The film kickstarts when one of the members, Bernadette (Donaldson), goes missing after her throat is slashed by a maniac she seems to recognize. As the story progresses, and the days wind down to Ginny celebrating her 18th birthday, the members of the “Top Ten” are knocked off one by one in varied ways. Over the course of the film’s lengthy run-time (nearly two hours in fact), Ginny begins to suspect she may be responsible for the oddball homicides: she’s been experiencing blackouts due to experimental brain surgery undergone to help her regain her memories after a traumatic car accident. In that accident, her mother drunkenly drove her vehicle off of a drawbridge, with only Ginny surviving. The film attempts to trick the audience throughout by showing Ginny committing a couple of the murders, so it’s quite the twist when it’s revealed that her friend, Ann Thomerson (Tracy Bregman) is actually the one who has been picking off the “Top Ten,” disguised as Ginny in a foolproof latex face mask and even going so far as to mimic how she walks and talks. Through its paperback-esque plot, we learn that years prior to the start of the film, Ginny’s lower-class mother had had an affair with Ann’s upper-class father. But now having married into wealth, Ginny’s mother invites the “Top Ten” to one of her daughter’s birthday parties. Coincidentally, Ann is also having a party that night, so the kids ignore Ginny’s invitation and go to Ann’s party instead. Her mother has an emotional breakdown at her daughter’s exclusion, leading to the previously mentioned drunken car crash. Ann, now in college, has somehow found out about the affair that led to the eventual dissolution of her family and has gone off the deep end because of it, not to mention the shocking revelation that Ann and Ginny are half-sisters. The film ends on a down note, implying that Ginny will take the fall for the murders that Ann committed, especially considering that the authorities barge in on the gruesome “birthday party” with all the deceased “Top Ten” members right as Ginny stabs Ann and kills her. It’s the ultimate poisonous kiss-off. One life is ruined in lieu of another. Cue the somber, haunting song over the end credits.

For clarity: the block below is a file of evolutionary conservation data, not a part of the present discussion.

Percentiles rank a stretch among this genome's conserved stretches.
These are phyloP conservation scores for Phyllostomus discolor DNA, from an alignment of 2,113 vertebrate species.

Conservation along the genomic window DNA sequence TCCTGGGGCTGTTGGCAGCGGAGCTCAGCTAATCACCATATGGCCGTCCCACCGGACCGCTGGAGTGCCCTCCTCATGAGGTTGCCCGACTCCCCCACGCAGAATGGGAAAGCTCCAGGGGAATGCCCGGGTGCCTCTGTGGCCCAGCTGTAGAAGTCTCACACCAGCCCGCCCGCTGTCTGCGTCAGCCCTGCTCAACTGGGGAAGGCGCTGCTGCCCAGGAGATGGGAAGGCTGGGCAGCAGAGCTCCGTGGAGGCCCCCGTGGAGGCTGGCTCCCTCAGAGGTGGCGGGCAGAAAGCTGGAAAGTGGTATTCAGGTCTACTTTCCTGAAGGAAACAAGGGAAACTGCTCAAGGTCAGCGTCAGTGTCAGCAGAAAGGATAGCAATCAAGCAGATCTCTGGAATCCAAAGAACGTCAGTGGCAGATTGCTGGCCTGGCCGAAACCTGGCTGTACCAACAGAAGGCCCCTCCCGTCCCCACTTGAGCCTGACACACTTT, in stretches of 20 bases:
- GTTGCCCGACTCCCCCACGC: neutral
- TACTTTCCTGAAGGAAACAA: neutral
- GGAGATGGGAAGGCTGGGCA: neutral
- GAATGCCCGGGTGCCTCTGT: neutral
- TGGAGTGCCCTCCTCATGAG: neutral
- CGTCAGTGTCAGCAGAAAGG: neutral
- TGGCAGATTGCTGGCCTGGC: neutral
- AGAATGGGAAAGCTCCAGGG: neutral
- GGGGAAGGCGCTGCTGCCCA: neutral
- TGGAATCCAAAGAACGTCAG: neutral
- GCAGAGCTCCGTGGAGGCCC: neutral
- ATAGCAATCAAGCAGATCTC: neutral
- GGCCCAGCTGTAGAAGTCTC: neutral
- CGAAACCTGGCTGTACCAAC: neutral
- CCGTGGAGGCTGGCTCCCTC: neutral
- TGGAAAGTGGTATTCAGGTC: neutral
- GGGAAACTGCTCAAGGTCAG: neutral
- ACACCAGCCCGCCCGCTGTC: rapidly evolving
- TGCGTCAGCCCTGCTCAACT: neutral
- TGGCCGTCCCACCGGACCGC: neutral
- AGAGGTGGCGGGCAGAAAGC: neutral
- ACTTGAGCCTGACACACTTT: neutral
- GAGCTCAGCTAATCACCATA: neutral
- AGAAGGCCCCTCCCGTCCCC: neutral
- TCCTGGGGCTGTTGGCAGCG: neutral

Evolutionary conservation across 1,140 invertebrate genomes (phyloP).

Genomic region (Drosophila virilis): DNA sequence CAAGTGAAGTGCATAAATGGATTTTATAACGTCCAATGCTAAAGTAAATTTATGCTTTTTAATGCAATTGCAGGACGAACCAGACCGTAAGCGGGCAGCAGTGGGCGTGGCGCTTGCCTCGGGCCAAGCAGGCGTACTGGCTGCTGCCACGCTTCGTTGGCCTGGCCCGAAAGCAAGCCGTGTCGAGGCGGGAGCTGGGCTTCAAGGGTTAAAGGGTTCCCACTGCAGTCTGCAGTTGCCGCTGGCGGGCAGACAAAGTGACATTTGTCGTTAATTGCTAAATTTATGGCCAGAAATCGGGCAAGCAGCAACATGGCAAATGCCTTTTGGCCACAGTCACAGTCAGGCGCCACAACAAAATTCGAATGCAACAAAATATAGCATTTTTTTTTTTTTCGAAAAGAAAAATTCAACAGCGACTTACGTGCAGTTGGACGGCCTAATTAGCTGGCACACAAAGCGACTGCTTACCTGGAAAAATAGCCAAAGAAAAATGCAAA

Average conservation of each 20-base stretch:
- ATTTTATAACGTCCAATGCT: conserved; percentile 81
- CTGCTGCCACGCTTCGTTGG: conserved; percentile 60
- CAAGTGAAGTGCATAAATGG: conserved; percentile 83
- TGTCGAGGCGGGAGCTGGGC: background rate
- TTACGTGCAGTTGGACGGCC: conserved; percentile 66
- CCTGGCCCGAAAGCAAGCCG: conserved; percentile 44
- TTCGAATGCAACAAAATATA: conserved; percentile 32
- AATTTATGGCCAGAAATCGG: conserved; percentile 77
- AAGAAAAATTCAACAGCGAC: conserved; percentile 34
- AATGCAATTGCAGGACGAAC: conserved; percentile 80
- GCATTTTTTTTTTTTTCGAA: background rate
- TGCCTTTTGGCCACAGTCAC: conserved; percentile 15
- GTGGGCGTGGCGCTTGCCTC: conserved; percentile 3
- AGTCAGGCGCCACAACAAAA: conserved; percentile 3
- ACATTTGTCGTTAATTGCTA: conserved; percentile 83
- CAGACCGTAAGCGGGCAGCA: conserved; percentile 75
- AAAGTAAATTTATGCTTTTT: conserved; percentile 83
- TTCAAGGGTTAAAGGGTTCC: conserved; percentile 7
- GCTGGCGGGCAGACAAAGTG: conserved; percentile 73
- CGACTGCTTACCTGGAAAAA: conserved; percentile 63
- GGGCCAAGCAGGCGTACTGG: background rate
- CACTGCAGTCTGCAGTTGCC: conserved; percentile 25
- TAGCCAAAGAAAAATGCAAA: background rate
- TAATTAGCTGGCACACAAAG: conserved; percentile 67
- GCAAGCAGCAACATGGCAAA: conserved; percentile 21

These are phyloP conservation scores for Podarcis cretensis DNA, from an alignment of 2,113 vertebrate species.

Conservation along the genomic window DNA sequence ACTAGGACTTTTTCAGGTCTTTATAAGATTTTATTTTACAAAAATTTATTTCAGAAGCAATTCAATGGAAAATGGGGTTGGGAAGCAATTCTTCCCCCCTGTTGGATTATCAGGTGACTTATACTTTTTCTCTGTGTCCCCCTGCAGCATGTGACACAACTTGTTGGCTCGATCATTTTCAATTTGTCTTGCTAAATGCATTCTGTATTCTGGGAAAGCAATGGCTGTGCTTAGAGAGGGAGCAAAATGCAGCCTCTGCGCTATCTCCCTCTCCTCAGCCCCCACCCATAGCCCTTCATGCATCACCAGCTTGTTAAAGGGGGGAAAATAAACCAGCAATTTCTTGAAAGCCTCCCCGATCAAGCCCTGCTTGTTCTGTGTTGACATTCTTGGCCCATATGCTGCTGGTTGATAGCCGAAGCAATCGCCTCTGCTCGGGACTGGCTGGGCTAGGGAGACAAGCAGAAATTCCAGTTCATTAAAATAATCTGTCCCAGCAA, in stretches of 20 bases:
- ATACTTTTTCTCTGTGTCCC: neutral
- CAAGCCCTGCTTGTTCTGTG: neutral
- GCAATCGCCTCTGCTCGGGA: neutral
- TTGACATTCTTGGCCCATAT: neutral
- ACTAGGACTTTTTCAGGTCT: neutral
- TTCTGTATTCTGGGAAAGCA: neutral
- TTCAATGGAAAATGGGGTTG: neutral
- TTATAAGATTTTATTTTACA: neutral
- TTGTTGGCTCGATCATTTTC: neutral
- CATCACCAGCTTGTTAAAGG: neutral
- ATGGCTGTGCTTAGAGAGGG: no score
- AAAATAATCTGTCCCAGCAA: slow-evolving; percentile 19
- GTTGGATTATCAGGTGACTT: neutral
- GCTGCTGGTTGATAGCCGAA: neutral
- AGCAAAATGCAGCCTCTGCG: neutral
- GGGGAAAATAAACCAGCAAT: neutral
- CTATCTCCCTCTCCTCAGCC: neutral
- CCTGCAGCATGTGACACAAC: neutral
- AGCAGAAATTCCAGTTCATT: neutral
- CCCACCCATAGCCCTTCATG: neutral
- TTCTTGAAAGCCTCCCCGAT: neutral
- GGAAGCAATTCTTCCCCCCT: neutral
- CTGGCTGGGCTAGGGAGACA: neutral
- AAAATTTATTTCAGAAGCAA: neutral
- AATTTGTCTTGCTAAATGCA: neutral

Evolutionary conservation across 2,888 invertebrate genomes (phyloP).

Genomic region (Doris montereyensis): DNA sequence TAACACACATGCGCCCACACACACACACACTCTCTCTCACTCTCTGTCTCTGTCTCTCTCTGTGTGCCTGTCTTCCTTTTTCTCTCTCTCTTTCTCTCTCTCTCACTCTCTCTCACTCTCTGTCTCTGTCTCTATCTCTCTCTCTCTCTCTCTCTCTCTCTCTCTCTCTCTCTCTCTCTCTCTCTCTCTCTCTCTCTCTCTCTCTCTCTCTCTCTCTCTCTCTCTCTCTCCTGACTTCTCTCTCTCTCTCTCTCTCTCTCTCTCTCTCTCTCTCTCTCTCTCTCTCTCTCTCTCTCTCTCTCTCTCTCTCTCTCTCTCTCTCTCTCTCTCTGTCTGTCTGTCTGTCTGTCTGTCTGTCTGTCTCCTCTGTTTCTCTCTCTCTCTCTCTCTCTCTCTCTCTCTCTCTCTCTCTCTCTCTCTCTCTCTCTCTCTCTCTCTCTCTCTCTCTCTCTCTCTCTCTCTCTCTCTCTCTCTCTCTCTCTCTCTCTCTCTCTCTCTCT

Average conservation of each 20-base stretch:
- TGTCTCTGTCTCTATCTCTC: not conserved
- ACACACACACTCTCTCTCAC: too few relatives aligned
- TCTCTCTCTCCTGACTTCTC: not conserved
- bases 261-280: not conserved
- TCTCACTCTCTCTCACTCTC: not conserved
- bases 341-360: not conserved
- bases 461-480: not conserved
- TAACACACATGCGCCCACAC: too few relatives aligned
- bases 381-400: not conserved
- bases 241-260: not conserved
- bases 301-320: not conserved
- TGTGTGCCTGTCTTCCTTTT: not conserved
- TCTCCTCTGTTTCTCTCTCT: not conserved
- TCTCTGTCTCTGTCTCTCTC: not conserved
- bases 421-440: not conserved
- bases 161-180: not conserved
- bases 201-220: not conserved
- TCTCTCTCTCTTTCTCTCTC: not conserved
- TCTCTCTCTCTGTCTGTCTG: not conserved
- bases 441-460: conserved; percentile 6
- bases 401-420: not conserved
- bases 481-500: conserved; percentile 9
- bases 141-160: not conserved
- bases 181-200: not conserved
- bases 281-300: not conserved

It’s quite easy to see just what triggered Ann’s violent rage. Here’s Ginny: a product of her father’s infidelity and a stark reminder of just what happened to cause her parents’ split-up invited into her circle of friends – her territory – and treated like the new best thing. To Ann, this is a total betrayal from her pals. Don’t they know what Ginny’s mother did to her family? To make matters worse, all Ann sees are thirsty lads like Steven, Alfred, and Etienne fawning over Ginny. Don’t they know what Ginny’s mother did to her family?! Now they have to die. Her revenge towards Ginny makes sense if we squint at it in a slasher movie “eye for an eye” way.